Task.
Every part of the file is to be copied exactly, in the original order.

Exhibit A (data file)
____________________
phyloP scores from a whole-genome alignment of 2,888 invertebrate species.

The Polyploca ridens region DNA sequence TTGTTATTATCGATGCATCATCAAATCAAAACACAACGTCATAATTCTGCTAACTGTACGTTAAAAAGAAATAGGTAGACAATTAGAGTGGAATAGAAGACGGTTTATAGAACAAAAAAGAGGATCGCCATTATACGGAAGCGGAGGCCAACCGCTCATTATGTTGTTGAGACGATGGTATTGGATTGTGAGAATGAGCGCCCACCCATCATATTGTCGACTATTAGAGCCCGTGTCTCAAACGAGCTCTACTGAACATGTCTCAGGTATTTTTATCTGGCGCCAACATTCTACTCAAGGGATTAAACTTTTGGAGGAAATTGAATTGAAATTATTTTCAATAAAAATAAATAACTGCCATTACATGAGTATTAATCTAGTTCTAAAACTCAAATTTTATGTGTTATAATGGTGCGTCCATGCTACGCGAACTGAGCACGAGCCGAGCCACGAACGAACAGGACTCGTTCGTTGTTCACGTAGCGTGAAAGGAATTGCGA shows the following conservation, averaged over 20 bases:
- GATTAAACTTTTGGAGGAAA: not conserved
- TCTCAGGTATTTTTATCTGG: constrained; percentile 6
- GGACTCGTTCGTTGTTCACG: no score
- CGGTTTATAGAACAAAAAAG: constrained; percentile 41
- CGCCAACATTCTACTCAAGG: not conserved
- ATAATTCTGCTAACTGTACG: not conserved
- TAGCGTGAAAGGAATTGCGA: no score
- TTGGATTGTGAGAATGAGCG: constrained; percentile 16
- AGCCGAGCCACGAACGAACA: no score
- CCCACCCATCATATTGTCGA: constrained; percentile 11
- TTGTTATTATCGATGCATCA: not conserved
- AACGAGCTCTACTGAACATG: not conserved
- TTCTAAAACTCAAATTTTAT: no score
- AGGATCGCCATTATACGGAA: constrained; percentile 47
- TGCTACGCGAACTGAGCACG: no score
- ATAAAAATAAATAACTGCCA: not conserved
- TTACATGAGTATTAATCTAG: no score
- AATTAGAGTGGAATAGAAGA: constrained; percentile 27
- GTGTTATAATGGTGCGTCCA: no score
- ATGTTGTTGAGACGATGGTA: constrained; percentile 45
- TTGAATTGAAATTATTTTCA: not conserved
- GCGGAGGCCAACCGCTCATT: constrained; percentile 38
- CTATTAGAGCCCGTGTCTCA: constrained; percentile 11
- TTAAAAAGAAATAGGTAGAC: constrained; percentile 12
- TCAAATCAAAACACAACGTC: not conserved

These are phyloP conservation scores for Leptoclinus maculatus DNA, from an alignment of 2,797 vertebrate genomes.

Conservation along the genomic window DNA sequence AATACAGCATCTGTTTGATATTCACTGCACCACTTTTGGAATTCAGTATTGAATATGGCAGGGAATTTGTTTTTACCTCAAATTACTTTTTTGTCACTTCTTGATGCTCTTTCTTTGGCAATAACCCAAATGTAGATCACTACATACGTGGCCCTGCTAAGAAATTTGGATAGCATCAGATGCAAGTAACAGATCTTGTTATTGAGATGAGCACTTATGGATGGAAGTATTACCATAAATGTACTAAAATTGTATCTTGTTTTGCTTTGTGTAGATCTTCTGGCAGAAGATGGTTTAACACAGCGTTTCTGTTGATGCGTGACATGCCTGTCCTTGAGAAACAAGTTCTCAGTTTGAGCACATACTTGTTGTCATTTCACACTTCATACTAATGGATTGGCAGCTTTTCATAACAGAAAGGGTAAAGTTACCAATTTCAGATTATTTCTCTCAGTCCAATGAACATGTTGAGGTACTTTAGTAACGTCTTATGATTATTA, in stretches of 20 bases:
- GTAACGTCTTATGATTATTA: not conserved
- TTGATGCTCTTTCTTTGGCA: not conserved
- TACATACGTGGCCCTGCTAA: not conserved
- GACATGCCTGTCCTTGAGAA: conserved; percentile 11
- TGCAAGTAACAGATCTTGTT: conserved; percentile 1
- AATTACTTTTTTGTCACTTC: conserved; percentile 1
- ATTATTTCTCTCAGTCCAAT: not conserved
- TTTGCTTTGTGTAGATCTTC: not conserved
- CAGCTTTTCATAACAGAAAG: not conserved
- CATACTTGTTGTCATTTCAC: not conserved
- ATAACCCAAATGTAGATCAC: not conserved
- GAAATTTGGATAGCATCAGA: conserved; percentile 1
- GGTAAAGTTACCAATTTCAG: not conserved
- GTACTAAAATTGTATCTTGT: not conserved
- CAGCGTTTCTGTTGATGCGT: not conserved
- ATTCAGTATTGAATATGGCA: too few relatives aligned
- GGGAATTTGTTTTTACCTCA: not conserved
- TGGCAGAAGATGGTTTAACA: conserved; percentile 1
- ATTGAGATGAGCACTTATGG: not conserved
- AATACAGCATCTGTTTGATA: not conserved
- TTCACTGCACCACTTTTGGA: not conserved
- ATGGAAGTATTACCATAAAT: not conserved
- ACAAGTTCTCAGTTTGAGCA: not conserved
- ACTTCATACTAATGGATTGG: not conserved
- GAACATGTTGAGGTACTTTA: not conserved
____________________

phyloP scores from a whole-genome alignment of 2,888 invertebrate species.

The Polyploca ridens region DNA sequence TTGTTATTATCGATGCATCATCAAATCAAAACACAACGTCATAATTCTGCTAACTGTACGTTAAAAAGAAATAGGTAGACAATTAGAGTGGAATAGAAGACGGTTTATAGAACAAAAAAGAGGATCGCCATTATACGGAAGCGGAGGCCAACCGCTCATTATGTTGTTGAGACGATGGTATTGGATTGTGAGAATGAGCGCCCACCCATCATATTGTCGACTATTAGAGCCCGTGTCTCAAACGAGCTCTACTGAACATGTCTCAGGTATTTTTATCTGGCGCCAACATTCTACTCAAGGGATTAAACTTTTGGAGGAAATTGAATTGAAATTATTTTCAATAAAAATAAATAACTGCCATTACATGAGTATTAATCTAGTTCTAAAACTCAAATTTTATGTGTTATAATGGTGCGTCCATGCTACGCGAACTGAGCACGAGCCGAGCCACGAACGAACAGGACTCGTTCGTTGTTCACGTAGCGTGAAAGGAATTGCGA shows the following conservation, averaged over 20 bases:
- GATTAAACTTTTGGAGGAAA: not conserved
- TCTCAGGTATTTTTATCTGG: constrained; percentile 6
- GGACTCGTTCGTTGTTCACG: no score
- CGGTTTATAGAACAAAAAAG: constrained; percentile 41
- CGCCAACATTCTACTCAAGG: not conserved
- ATAATTCTGCTAACTGTACG: not conserved
- TAGCGTGAAAGGAATTGCGA: no score
- TTGGATTGTGAGAATGAGCG: constrained; percentile 16
- AGCCGAGCCACGAACGAACA: no score
- CCCACCCATCATATTGTCGA: constrained; percentile 11
- TTGTTATTATCGATGCATCA: not conserved
- AACGAGCTCTACTGAACATG: not conserved
- TTCTAAAACTCAAATTTTAT: no score
- AGGATCGCCATTATACGGAA: constrained; percentile 47
- TGCTACGCGAACTGAGCACG: no score
- ATAAAAATAAATAACTGCCA: not conserved
- TTACATGAGTATTAATCTAG: no score
- AATTAGAGTGGAATAGAAGA: constrained; percentile 27
- GTGTTATAATGGTGCGTCCA: no score
- ATGTTGTTGAGACGATGGTA: constrained; percentile 45
- TTGAATTGAAATTATTTTCA: not conserved
- GCGGAGGCCAACCGCTCATT: constrained; percentile 38
- CTATTAGAGCCCGTGTCTCA: constrained; percentile 11
- TTAAAAAGAAATAGGTAGAC: constrained; percentile 12
- TCAAATCAAAACACAACGTC: not conserved

These are phyloP conservation scores for Leptoclinus maculatus DNA, from an alignment of 2,797 vertebrate genomes.

Conservation along the genomic window DNA sequence AATACAGCATCTGTTTGATATTCACTGCACCACTTTTGGAATTCAGTATTGAATATGGCAGGGAATTTGTTTTTACCTCAAATTACTTTTTTGTCACTTCTTGATGCTCTTTCTTTGGCAATAACCCAAATGTAGATCACTACATACGTGGCCCTGCTAAGAAATTTGGATAGCATCAGATGCAAGTAACAGATCTTGTTATTGAGATGAGCACTTATGGATGGAAGTATTACCATAAATGTACTAAAATTGTATCTTGTTTTGCTTTGTGTAGATCTTCTGGCAGAAGATGGTTTAACACAGCGTTTCTGTTGATGCGTGACATGCCTGTCCTTGAGAAACAAGTTCTCAGTTTGAGCACATACTTGTTGTCATTTCACACTTCATACTAATGGATTGGCAGCTTTTCATAACAGAAAGGGTAAAGTTACCAATTTCAGATTATTTCTCTCAGTCCAATGAACATGTTGAGGTACTTTAGTAACGTCTTATGATTATTA, in stretches of 20 bases:
- GTAACGTCTTATGATTATTA: not conserved
- TTGATGCTCTTTCTTTGGCA: not conserved
- TACATACGTGGCCCTGCTAA: not conserved
- GACATGCCTGTCCTTGAGAA: conserved; percentile 11
- TGCAAGTAACAGATCTTGTT: conserved; percentile 1
- AATTACTTTTTTGTCACTTC: conserved; percentile 1
- ATTATTTCTCTCAGTCCAAT: not conserved
- TTTGCTTTGTGTAGATCTTC: not conserved
- CAGCTTTTCATAACAGAAAG: not conserved
- CATACTTGTTGTCATTTCAC: not conserved
- ATAACCCAAATGTAGATCAC: not conserved
- GAAATTTGGATAGCATCAGA: conserved; percentile 1
- GGTAAAGTTACCAATTTCAG: not conserved
- GTACTAAAATTGTATCTTGT: not conserved
- CAGCGTTTCTGTTGATGCGT: not conserved
- ATTCAGTATTGAATATGGCA: too few relatives aligned
- GGGAATTTGTTTTTACCTCA: not conserved
- TGGCAGAAGATGGTTTAACA: conserved; percentile 1
- ATTGAGATGAGCACTTATGG: not conserved
- AATACAGCATCTGTTTGATA: not conserved
- TTCACTGCACCACTTTTGGA: not conserved
- ATGGAAGTATTACCATAAAT: not conserved
- ACAAGTTCTCAGTTTGAGCA: not conserved
- ACTTCATACTAATGGATTGG: not conserved
- GAACATGTTGAGGTACTTTA: not conserved